Matthew 13 And The Function Of The Parables In The First Gospel -- By: Jonathan T. Pennington
SBJT 13:3 (Fall 2009) p. 12
Matthew 13 And The Function Of The Parables In The First Gospel
Jonathan T. Pennington is Assistant Professor of New Testament Interpretation at The Southern Baptist Theological Seminary. He received is Ph.D. from the University of St. Andrews in Scotland. In addition to authoring numerous articles and works on both Hebrew and Greek vocabulary, Dr. Pennington has edited (along with Sean M. McDonough) Cosmology and New Testament Theology (Continuum, 2008) and is the author of Heaven and Earth in the Gospel of Matthew (Baker, 2009).
From the days of their original delivery down to our own time, the parables of Jesus have served to stimulate, intrigue, invite, repel, inspire, and invigorate those who have encountered them. Countless books, articles, and sermons have wrestled with what the parables are, how they are to be interpreted, and what they mean. The current edition of this journal is yet another paving stone in this long and winding road.
To review or rehearse even the contours of this road requires lengthy discussion, and thankfully, many good overviews do exist. One such recent work is Klyne Snodgrass’s Stories with Intent.1 Snodgrass provides a thoughtful and well-researched discussion of the many matters relevant to our understanding of the parables. These include the nature of parables in terms of metaphor and allegory, the classification of different types of parables, the history of the interpretation of the parables, and the methodology for interpreting them.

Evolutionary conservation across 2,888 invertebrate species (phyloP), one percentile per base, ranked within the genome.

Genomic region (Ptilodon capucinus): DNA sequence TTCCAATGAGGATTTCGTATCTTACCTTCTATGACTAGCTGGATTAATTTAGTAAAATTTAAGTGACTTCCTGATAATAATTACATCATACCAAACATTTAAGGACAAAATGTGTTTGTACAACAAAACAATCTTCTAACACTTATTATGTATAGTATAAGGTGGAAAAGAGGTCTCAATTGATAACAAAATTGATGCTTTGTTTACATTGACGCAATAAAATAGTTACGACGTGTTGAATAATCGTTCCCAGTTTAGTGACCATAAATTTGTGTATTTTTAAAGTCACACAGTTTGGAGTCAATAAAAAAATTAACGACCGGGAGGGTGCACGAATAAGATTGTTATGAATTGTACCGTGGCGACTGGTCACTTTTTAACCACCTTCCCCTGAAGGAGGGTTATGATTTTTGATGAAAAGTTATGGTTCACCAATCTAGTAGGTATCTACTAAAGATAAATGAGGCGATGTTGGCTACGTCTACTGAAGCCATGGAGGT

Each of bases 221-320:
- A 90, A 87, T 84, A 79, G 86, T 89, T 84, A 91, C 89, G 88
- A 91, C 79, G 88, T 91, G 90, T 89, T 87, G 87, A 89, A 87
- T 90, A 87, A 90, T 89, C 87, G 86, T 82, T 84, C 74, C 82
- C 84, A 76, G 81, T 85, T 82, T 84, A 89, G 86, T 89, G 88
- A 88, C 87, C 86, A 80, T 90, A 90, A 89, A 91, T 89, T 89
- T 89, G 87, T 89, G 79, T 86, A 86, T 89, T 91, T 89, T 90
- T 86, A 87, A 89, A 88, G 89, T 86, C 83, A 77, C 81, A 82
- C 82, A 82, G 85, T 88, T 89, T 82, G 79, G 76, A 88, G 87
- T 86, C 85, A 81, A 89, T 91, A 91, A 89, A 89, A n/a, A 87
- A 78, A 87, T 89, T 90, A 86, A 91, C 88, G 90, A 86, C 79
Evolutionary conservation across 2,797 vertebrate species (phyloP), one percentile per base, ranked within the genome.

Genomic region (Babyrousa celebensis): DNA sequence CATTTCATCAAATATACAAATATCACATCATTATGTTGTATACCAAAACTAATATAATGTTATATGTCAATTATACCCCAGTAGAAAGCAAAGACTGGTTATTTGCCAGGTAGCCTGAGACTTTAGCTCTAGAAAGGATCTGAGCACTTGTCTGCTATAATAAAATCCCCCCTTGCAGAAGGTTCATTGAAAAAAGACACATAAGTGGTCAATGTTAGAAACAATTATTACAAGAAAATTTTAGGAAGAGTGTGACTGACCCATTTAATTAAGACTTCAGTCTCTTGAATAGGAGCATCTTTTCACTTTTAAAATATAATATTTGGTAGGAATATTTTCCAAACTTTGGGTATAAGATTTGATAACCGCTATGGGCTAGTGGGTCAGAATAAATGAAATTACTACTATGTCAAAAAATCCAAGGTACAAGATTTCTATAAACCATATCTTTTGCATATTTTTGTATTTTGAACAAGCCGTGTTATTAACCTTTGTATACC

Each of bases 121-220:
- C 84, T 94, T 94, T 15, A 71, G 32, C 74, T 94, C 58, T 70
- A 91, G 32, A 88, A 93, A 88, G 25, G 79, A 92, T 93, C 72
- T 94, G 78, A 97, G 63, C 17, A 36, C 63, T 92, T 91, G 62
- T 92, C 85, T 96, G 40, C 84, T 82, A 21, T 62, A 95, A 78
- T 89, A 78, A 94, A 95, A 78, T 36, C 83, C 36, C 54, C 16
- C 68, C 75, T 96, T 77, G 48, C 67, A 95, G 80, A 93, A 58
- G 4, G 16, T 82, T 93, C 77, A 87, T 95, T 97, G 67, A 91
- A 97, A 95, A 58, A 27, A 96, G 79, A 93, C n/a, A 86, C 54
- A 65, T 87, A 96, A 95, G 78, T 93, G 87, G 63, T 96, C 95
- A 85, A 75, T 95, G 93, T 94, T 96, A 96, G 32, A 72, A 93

For this essay my focus will be much narrower. Apart from one macro-level issue, discussed below, I will explore only the specific question of the coherence and function of the collection of parables in Matthew 13.
Laying The Foundation—The Parables In Jesus’ Ministry And Israel’s Story
Before turning particularly to Matthew 13, it will be beneficial to consider how Jesus’ parables fit into his ministry and teaching overall. It is well known that Jesus gave much of his teaching in the form of parables, but less often discussed is how the content of these parables relates to the larger story and theology of the Scriptures, particularly the Old Testament and the story of Israel. One scholar who has reflected carefully on this question is N. T. Wright. In his book, Jesus and the Victory of God,2 Wright is seeking to answer the simple but vast question of who Jesus was. His answer at least in part is: Jesus is the true King, Messiah, and Prophet of God who ta...
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